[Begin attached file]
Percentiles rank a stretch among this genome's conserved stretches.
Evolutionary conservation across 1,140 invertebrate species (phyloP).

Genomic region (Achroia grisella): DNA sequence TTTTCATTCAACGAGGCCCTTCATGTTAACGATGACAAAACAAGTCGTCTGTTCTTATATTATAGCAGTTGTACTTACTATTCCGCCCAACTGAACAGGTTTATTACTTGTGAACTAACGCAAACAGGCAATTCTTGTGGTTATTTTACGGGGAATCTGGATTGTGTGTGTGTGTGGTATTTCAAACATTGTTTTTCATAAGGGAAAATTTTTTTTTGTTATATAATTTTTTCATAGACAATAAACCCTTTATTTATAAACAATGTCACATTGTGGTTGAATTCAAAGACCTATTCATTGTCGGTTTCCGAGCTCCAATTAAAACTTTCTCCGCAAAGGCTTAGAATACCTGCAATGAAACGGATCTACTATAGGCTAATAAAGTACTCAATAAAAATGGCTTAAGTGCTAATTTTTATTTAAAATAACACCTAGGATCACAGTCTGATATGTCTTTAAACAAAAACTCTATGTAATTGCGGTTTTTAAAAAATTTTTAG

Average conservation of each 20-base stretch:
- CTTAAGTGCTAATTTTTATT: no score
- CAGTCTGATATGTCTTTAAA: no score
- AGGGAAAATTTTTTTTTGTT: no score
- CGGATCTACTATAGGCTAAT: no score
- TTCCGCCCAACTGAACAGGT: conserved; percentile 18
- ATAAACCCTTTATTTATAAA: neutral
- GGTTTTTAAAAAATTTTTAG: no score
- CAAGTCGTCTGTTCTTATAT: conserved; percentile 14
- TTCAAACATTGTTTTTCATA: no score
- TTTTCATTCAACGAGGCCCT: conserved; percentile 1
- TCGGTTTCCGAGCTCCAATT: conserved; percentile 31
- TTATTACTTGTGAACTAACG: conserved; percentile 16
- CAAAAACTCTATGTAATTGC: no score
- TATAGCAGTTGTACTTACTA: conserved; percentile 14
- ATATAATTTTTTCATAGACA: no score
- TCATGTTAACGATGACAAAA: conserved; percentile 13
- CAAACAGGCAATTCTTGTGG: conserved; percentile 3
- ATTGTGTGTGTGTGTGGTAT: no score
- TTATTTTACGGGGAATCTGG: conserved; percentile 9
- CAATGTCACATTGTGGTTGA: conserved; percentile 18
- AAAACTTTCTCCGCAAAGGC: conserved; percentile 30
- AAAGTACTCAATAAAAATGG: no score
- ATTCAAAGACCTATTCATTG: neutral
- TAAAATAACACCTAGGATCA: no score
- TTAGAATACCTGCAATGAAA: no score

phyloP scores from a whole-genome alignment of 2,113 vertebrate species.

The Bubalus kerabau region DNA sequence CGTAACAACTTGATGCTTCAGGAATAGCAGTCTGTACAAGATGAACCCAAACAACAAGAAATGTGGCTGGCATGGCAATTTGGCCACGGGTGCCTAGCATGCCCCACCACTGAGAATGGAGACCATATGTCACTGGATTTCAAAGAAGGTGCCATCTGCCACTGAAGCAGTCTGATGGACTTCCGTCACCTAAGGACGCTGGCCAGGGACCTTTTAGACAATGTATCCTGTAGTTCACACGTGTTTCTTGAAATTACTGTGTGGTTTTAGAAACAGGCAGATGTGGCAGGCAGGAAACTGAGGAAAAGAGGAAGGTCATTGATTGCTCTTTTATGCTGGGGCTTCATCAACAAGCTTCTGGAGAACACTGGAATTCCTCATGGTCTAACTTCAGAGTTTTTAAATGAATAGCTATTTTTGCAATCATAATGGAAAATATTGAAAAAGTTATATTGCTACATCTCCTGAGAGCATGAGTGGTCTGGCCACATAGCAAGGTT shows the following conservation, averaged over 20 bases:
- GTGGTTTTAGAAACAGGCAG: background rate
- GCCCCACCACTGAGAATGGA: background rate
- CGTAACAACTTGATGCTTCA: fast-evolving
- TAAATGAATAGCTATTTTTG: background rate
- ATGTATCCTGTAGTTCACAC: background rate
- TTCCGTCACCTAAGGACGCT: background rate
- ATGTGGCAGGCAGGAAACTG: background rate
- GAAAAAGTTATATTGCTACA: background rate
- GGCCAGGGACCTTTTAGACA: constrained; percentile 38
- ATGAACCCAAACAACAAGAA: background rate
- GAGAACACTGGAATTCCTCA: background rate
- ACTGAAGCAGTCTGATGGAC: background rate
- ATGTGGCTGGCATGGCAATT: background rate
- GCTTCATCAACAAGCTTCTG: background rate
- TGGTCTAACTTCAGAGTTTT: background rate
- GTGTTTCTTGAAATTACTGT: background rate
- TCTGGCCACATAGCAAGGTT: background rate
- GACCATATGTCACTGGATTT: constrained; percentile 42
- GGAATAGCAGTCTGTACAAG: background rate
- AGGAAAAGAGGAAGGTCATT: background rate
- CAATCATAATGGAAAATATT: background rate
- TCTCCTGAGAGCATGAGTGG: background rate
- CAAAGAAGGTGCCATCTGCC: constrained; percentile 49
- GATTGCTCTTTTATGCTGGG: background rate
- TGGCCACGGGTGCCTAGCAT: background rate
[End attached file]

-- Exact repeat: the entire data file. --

Percentiles rank a stretch among this genome's conserved stretches.
Evolutionary conservation across 1,140 invertebrate species (phyloP).

Genomic region (Achroia grisella): DNA sequence TTTTCATTCAACGAGGCCCTTCATGTTAACGATGACAAAACAAGTCGTCTGTTCTTATATTATAGCAGTTGTACTTACTATTCCGCCCAACTGAACAGGTTTATTACTTGTGAACTAACGCAAACAGGCAATTCTTGTGGTTATTTTACGGGGAATCTGGATTGTGTGTGTGTGTGGTATTTCAAACATTGTTTTTCATAAGGGAAAATTTTTTTTTGTTATATAATTTTTTCATAGACAATAAACCCTTTATTTATAAACAATGTCACATTGTGGTTGAATTCAAAGACCTATTCATTGTCGGTTTCCGAGCTCCAATTAAAACTTTCTCCGCAAAGGCTTAGAATACCTGCAATGAAACGGATCTACTATAGGCTAATAAAGTACTCAATAAAAATGGCTTAAGTGCTAATTTTTATTTAAAATAACACCTAGGATCACAGTCTGATATGTCTTTAAACAAAAACTCTATGTAATTGCGGTTTTTAAAAAATTTTTAG

Average conservation of each 20-base stretch:
- CTTAAGTGCTAATTTTTATT: no score
- CAGTCTGATATGTCTTTAAA: no score
- AGGGAAAATTTTTTTTTGTT: no score
- CGGATCTACTATAGGCTAAT: no score
- TTCCGCCCAACTGAACAGGT: conserved; percentile 18
- ATAAACCCTTTATTTATAAA: neutral
- GGTTTTTAAAAAATTTTTAG: no score
- CAAGTCGTCTGTTCTTATAT: conserved; percentile 14
- TTCAAACATTGTTTTTCATA: no score
- TTTTCATTCAACGAGGCCCT: conserved; percentile 1
- TCGGTTTCCGAGCTCCAATT: conserved; percentile 31
- TTATTACTTGTGAACTAACG: conserved; percentile 16
- CAAAAACTCTATGTAATTGC: no score
- TATAGCAGTTGTACTTACTA: conserved; percentile 14
- ATATAATTTTTTCATAGACA: no score
- TCATGTTAACGATGACAAAA: conserved; percentile 13
- CAAACAGGCAATTCTTGTGG: conserved; percentile 3
- ATTGTGTGTGTGTGTGGTAT: no score
- TTATTTTACGGGGAATCTGG: conserved; percentile 9
- CAATGTCACATTGTGGTTGA: conserved; percentile 18
- AAAACTTTCTCCGCAAAGGC: conserved; percentile 30
- AAAGTACTCAATAAAAATGG: no score
- ATTCAAAGACCTATTCATTG: neutral
- TAAAATAACACCTAGGATCA: no score
- TTAGAATACCTGCAATGAAA: no score

phyloP scores from a whole-genome alignment of 2,113 vertebrate species.

The Bubalus kerabau region DNA sequence CGTAACAACTTGATGCTTCAGGAATAGCAGTCTGTACAAGATGAACCCAAACAACAAGAAATGTGGCTGGCATGGCAATTTGGCCACGGGTGCCTAGCATGCCCCACCACTGAGAATGGAGACCATATGTCACTGGATTTCAAAGAAGGTGCCATCTGCCACTGAAGCAGTCTGATGGACTTCCGTCACCTAAGGACGCTGGCCAGGGACCTTTTAGACAATGTATCCTGTAGTTCACACGTGTTTCTTGAAATTACTGTGTGGTTTTAGAAACAGGCAGATGTGGCAGGCAGGAAACTGAGGAAAAGAGGAAGGTCATTGATTGCTCTTTTATGCTGGGGCTTCATCAACAAGCTTCTGGAGAACACTGGAATTCCTCATGGTCTAACTTCAGAGTTTTTAAATGAATAGCTATTTTTGCAATCATAATGGAAAATATTGAAAAAGTTATATTGCTACATCTCCTGAGAGCATGAGTGGTCTGGCCACATAGCAAGGTT shows the following conservation, averaged over 20 bases:
- GTGGTTTTAGAAACAGGCAG: background rate
- GCCCCACCACTGAGAATGGA: background rate
- CGTAACAACTTGATGCTTCA: fast-evolving
- TAAATGAATAGCTATTTTTG: background rate
- ATGTATCCTGTAGTTCACAC: background rate
- TTCCGTCACCTAAGGACGCT: background rate
- ATGTGGCAGGCAGGAAACTG: background rate
- GAAAAAGTTATATTGCTACA: background rate
- GGCCAGGGACCTTTTAGACA: constrained; percentile 38
- ATGAACCCAAACAACAAGAA: background rate
- GAGAACACTGGAATTCCTCA: background rate
- ACTGAAGCAGTCTGATGGAC: background rate
- ATGTGGCTGGCATGGCAATT: background rate
- GCTTCATCAACAAGCTTCTG: background rate
- TGGTCTAACTTCAGAGTTTT: background rate
- GTGTTTCTTGAAATTACTGT: background rate
- TCTGGCCACATAGCAAGGTT: background rate
- GACCATATGTCACTGGATTT: constrained; percentile 42
- GGAATAGCAGTCTGTACAAG: background rate
- AGGAAAAGAGGAAGGTCATT: background rate
- CAATCATAATGGAAAATATT: background rate
- TCTCCTGAGAGCATGAGTGG: background rate
- CAAAGAAGGTGCCATCTGCC: constrained; percentile 49
- GATTGCTCTTTTATGCTGGG: background rate
- TGGCCACGGGTGCCTAGCAT: background rate